LaBerge: It seems there are probably some people that the technique is good for. Others I don’t know. In fact, for NightLight we are interested in techniques that we can offer to a broad audience.
Tholey: These are the techniques we are trying to check now, but there are many more techniques. We check and publish despite the knowledge that dangers will emerge. We have to know it first, though. If we don’t publish, somebody else will, like occultists and charlatans. Therefore it seems to me to be very important to take these border areas into account as well, because they aim for the essence, the inner part of the psyche. If it weren’t for that, they wouldn’t be dangerous.
LaBerge: Yes, and people fall into them anyway.
Mental Capabilities and Consciousness of Dream Characters
LaBerge: Another topic I wanted to ask you about is in this paper (Tholey, 1989). As I interpret it, you are describing the consciousness and abilities of dream char-acters observed during lucid dreaming. I find it a fascinating series of experiments and a very interesting set of questions about what mental capacities the other dream characters have.
Tholey: The dream figures are able to do more, if they are dreamt by experienced lucid dreamers and if some dream figures have already been investigated. But there are also some dream figures that are not capable of doing anything.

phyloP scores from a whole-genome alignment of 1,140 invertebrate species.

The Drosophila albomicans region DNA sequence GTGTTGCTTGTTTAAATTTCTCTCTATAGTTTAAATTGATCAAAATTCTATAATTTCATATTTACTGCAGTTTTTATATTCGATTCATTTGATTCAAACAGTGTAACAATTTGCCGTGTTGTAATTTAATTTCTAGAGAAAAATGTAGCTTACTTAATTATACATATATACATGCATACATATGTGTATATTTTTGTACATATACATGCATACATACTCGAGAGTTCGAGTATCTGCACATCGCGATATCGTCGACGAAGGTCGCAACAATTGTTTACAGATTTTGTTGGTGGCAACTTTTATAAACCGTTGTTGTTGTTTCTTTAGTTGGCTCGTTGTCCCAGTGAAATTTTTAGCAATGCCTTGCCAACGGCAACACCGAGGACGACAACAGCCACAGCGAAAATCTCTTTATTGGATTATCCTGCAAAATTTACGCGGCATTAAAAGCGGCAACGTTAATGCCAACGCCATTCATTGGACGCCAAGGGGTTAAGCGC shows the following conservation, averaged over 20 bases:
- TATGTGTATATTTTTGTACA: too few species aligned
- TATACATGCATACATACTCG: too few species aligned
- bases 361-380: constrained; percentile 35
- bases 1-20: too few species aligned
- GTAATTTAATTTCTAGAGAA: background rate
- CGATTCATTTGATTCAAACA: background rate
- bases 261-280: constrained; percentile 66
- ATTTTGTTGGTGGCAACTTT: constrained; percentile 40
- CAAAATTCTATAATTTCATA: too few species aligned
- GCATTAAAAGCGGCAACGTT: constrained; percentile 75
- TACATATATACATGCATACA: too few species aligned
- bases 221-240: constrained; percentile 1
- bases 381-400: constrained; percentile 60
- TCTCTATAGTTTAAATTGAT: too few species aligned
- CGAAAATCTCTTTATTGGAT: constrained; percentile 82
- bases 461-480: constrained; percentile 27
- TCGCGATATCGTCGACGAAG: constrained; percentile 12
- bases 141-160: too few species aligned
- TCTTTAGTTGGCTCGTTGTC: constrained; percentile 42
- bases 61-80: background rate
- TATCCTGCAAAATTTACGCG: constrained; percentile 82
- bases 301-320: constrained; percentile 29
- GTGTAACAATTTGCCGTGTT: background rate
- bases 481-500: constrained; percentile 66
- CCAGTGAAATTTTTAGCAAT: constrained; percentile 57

LaBerge: I would agree with that from my experience. Indeed, how dream charac-ters act depends largely on my expectations.
Tholey: That’s wrong! I have had arguments with a colleague about that also. My hypothesis was that dream characters are quite skillful. The doctoral students who had been working on this topic all thought that they weren’t. They were extremely surprised. It can happen that the dream character sits and writes. Yet when I dis-cussed this phenomenon with Krist (1981) and the others they all said that this was impossible. I could name hundreds of cases of unexpected occurrences.
LaBerge: Certainly, but I said largely. What I mean is that it is possible that if I find you as a dream character in my dream and I expect you to be sympathetic, you’ll be sympathetic and if I expect you to be hostile, you’ll be hostile. How dream charac-ters act, not what they can do, is the result of one’s expectations.
Tholey: There are examples that dream figures say something that the dream ego cannot understand. I am thinking of the 3ZWG-example.
Holzinger: This example was described in Tholey, (1989). The dream-ego sits fac-ing a dream figure that is writing something on a paper. Reading it, the dream-ego recognized 3ZWG. In the waking state, the dreamer remembered that he had argued with his fiancee about renting a 3-room apartment (in German this would be called a 3 Zimmer WohnunG, therefore 3ZWG in a newspaper ad). So do you really claim that dream characters have something like a consciousness of their own?
LaBerge: That’s what the major claim of the paper is.
Tholey: I don’t want to approach this question from the standpoint of occultism or spiritism. My explanation is very much like split-brain theory.
LaBerge: Yes, but we have no evidence that split-brain patients have a conscious-ness on both sides of the brain. They only report one consciousness. We don’t know if there is a second consciousness. All we can see are motor responses that might indicate consciousness, but automatic systems are capable of motor responses, too.